Course Process

 

Welcome to my hands and feet breakdown and follow up resource. I have designed this in the hope that you will be able to continue using the technique once the workshops are over. One of the aims of this dance resource is to enable teachers from all backgrounds and level of training to deliver effective and engaging dance classes over the course of weeks depending on their curriculum requirements.

I have been teaching these workshops for nearly twenty years now and after visiting over 6000 schools, I can tell you that this hands and feet body percussion workshop works incredibly well as a tool to initially engage your children in dance and can be later developed in various directions including cross-curriculum work. Once the children have become proficient and confident using this body percussion technique, it will be considerably easier to introduce them to other forms of dance and music.

So let us start with me explaining some of the reasons that I think that this technique works with children of all ages and abilities. Firstly it is no secret that teachers of KS1 and 2 children need to be versatile and inventive in order to cover the wide curriculum, and teaching dance to children who are already engaged is one thing, but teaching dance to children who may not have opted in as it were is entirely another. Talented as most teachers are, I doubt that past those few years of dance that you may have done as a child, you have any significant dance experience. Now, most dance techniques are comprised of a very large number of movements, sequences, and combinations as well as the movement form required. These are the elements that take time and training to learn and effectively it is those same elements that are removed when using this technique. When assessing the viability of this technique, I asked some very simple questions.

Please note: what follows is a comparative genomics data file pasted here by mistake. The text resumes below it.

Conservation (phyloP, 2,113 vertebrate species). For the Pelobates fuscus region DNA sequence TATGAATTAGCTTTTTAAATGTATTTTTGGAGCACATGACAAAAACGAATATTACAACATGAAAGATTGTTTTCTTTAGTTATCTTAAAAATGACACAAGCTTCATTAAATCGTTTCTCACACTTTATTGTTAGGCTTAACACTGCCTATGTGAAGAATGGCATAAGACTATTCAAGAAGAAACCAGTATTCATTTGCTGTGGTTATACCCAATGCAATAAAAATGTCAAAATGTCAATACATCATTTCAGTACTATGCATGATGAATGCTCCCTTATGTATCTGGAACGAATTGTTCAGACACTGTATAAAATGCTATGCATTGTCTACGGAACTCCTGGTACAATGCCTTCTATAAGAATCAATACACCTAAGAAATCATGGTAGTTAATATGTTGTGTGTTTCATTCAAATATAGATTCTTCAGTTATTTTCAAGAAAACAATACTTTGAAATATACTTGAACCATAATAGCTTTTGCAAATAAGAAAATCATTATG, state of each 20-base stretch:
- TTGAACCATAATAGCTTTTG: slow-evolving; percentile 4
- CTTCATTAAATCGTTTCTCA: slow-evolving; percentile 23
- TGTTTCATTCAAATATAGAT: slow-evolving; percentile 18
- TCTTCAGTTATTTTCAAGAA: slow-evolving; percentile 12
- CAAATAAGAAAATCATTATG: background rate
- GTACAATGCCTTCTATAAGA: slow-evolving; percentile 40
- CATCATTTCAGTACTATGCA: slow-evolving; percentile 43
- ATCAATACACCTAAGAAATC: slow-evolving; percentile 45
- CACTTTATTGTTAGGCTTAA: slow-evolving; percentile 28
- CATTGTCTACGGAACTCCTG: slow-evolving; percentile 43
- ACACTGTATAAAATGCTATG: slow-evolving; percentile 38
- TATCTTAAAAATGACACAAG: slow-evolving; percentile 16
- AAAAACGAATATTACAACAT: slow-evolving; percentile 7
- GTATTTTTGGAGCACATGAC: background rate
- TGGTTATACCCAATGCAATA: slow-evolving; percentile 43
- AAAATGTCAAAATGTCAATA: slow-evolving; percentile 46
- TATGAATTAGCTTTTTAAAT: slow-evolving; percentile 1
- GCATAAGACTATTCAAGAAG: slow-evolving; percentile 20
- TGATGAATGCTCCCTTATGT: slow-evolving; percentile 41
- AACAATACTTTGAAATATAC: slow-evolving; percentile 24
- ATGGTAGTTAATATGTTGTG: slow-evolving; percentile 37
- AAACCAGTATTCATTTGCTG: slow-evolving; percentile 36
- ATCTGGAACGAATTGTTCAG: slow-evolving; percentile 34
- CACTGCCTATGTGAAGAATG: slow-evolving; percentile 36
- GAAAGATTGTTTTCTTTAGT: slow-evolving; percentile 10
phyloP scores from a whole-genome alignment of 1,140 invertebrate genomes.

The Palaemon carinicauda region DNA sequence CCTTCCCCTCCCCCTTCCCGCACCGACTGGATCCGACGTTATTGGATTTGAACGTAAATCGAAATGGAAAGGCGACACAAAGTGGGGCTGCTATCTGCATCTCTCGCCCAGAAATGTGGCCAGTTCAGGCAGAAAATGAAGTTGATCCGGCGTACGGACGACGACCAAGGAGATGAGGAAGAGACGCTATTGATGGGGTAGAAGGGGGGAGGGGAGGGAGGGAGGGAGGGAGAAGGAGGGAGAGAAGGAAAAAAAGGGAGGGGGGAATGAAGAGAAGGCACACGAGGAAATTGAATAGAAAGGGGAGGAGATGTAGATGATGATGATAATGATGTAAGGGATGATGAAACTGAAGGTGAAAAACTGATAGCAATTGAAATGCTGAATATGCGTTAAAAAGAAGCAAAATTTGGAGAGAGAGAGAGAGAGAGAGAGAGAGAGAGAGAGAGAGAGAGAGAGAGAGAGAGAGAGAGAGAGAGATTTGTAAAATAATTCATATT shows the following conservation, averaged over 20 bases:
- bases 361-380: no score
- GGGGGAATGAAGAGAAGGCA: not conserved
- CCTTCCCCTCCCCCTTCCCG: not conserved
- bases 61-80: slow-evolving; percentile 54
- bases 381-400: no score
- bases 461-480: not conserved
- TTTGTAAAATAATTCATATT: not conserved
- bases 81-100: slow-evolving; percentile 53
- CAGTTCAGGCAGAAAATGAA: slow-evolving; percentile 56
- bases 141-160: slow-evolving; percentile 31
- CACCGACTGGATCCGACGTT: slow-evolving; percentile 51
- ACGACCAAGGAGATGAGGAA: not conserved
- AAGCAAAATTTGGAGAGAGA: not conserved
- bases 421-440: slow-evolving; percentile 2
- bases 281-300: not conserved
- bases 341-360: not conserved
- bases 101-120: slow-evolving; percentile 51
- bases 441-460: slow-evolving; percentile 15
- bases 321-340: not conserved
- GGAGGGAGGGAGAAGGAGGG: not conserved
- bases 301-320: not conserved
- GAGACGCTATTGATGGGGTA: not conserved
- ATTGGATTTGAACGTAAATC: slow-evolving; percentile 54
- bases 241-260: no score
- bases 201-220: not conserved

1. Is it Learnable in a short space of time by staff and children?
  2. Is it teachable following up one workshop and training session?
  3. Is it ‘cool’ enough to engage even the most resistant Y6 boy?

My own training in both ballet and contemporary at the Rambert as well as the various performances learned have given a good insight into just how much time it takes to learn a technique well enough to perform or teach it.

Whilst the stomp performance was by far the most technically difficult and complex performance that I have ever been involved with, the hands and feet routine, upon which this technique is based is essentially nothing more than a combination of stamps and claps.

This essentially means that we are basing a technique around skills that the children already have as they can all stamp and clap already.

I think that it is safe to say that most children excel in both of these by the age of two and so we already have the basis of our technique ready to be shaped into routines and various choreography. This resource will guide you through my tried and tested pathways and approaches which will hopefully deliver the same impressive results that I have witnessed time and time again.